Simulations of non-neutral slab systems with long-range electrostatic interactions in two-dimensional periodic boundary conditions. J. Chem. Phys. 131:094107 (2009).
  • T. Kalkbrenner, A. Arnold and S. Tans.
    Internal Dynamics of Supercoiled DNA Molecules. Biophysical Journal 96:4951-4955 (2009).
  • S. Tyagi, A. Arnold and C. Holm.
    Electrostatic layer correction with image charges: A linear scaling method to treat slab 2D+h systems with dielectric interfaces. J. Chem. Phys. 129:204102 (2008).
  • A. Arnold and C. Holm.
    Interactions of like-charged rods at low temperatures: Analytical theory vs. simulations. Euro. Phys. J. E, DOI:10.1140/epje/i2007-10347-4, 2008.
  • J. A. van Meel, A. Arnold, D. Frenkel, S. F. Portegies Zwart and R. G. Belleman.
    Harvesting graphics power for MD simulations. Molecular Simulation 34(3):259-266, 2008.
  • A. Arnold, B. Bozorgui, D. Frenkel, B.-Y. Ha and S. Jun.
    Unexpected relaxation dynamics of a self-avoiding polymer in cylindrical confinement. J. Chem. Phys. 127:164903, 2007.
  • S. Tyagi, A. Arnold and C. Holm.
    ICMMM2D: An accurate method to include planar dielectric interfaces via image charge summation. J. Chem. Phys. 127:154723, 2007.
  • A. Arnold and S. Jun.
    Time scale of entropic segregation of flexible polymers in confinement: Implications for chromosome segregation in filamentous bacteria. Phys. Rev. E 76:031901, 2007.
  • S. Jun, A. Arnold and B.-Y. Ha.
    Confined space and effective interactions of multiple self-avoiding chains. Phys. Rev. Lett. 98:128303, 2007.
  • H. Limbach, A. Arnold, B. A. Mann and C. Holm.
    ESPResSo - An Extensible Simulation Package for Research on Soft Matter Systems. Comp. Phys. Comm. 174:704-727, 2006.
  • A. Arnold, B. A. F. Mann and C. Holm.
    Simulating Charged Systems with ESPResSo. In Lecture Notes in Physics, 703, Springer, 2006.
  • A. Arnold and C. Holm.
    Efficient methods to compute long range interactions for soft matter systems. In C. Holm and K. Kremer, Advanced Computer Simulation Approaches for Soft Matter Sciences II, 59-109, Springer, 2005.
  • A. Arnold and C. Holm.
    MMM1D: A method for calculating electrostatic interactions in one-dimensional periodic geometries. J. Chem. Phys. 123(14):144103, 2005.
  • A. Arnold.
    Computer simulations of charged systems in partially periodic geometries. Disseration, J. Gutenberg-Universität, Mainz, Germany, 2004.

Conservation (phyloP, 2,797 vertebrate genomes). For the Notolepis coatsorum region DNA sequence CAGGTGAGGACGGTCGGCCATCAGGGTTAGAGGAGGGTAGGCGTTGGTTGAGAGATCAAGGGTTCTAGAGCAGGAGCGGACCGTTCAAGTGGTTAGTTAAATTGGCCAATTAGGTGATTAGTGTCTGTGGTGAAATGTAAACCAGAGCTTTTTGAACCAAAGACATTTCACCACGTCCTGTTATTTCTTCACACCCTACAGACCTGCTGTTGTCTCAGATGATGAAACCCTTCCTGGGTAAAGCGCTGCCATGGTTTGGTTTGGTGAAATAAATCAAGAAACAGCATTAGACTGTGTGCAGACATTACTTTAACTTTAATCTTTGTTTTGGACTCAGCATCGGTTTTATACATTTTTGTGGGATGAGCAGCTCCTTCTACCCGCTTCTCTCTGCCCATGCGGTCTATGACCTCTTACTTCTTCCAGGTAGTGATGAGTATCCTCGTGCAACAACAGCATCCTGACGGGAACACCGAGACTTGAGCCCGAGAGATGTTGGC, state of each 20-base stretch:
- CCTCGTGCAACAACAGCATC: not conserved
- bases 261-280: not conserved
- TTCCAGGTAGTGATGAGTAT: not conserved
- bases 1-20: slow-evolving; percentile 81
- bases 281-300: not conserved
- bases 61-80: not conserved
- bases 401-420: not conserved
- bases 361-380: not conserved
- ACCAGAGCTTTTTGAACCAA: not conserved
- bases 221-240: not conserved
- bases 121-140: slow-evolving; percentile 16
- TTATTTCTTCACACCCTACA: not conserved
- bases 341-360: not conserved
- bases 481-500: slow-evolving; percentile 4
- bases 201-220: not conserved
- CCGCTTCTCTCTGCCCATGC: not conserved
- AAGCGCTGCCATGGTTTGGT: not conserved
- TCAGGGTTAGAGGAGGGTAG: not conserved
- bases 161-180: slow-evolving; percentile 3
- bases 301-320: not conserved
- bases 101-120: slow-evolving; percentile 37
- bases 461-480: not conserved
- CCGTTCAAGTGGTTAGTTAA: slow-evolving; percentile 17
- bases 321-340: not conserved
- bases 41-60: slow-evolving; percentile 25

• A. Naji, A. Arnold, C. Holm and R. R. Netz.
    Attraction and unbinding of like--charged rods. Europhys. Lett. 67:130-136, 2004.
  • M. Deserno, A. Arnold and C. Holm.
    Attraction and ionic correlations between charged stiff polyelectrolytes. Macromolecules 36(1):249-259, 2003.
  • A. Arnold and C. Holm.
    MMM2D: A fast and accurate summation method for electrostatic interactions in 2D slab geometries. Comp. Phys. Comm. 148(3):327-348, 2002.
  • J. de Joannis, A. Arnold and C. Holm.
    Electrostatics in Periodic Slab Geometries II. J. Chem. Phys. 117:2503-2512, 2002.
  • A. Arnold, J. de Joannis and C. Holm.
    Electrostatics in Periodic Slab Geometries I. J. Chem. Phys. 117:2496-2502, 2002.
  • A. Arnold and C. Holm.
    A novel method for calculating electrostatic interactions in 2D periodic slab geometries. Chem. Phys. Lett. 354(3):324-330, 2002.
  • A. Arnold.
    Berechnung der elektrostatischen Wechselwirkung in 2d+h periodischen Systemen. Diploma thesis, J. Gutenberg-Universität, Mainz, Germany, 2001.

Curriculum vitae

Scientific education

since Jan. 2010 Post-doctoral researcher at the ICP, University of Stuttgart, Germany
Jan. 2008 - Dec. 2009 Post-doctoral researcher at the Fraunhofer institute SCAI, St. Augustin, Germany
Nov. 2005 - Dec. 2007 Post-doctoral researcher at the FOM-institute AMOLF, Amsterdam, The Netherlands
Dec. 2004 - Oct. 2005 Post-doctoral researcher at the Max-Planck-Institute for Polymer Research and the Frankfurt Institute for Advanced Studies (FIAS)
Dec. 2004 Doctor rer. nat. awarded at the Johannes Gutenberg-University of Mainz. Thesis:

Computer simulations of charged systems in partially periodic geometries

since 2003 One of the core developers of ESPResSo
Oct. 2001- Dec. 2004 Doctorate studies at the Max-Planck-Institute for Polymer Research in Mainz, Germany
Oct. 2001 Diploma in Mathematics at the Johannes Gutenberg- University of Mainz. Thesis:

Berechnung der elektrostatischen Wechselwirkung in 2d+h periodischen Systemen

Oct. 1996 - Oct.2001 Studies of Mathematics at the Johannes Gutenberg-University of Mainz
1998 - 2002 Participating in the RoboCup, a worldwide competition on multi-agent systems, as member of the Mainz Rolling Brains

Other skills

  • Languages: German and English (fluent), Russian, Dutch (beginner)
  • Computing languages: C, C++, Tcl/Tk, Python, MPI, CUDA, shell scripting
  • System administration: Unix (Linux, Tru64, AIX, Irix, Solaris), MacOS/Darwin, Windows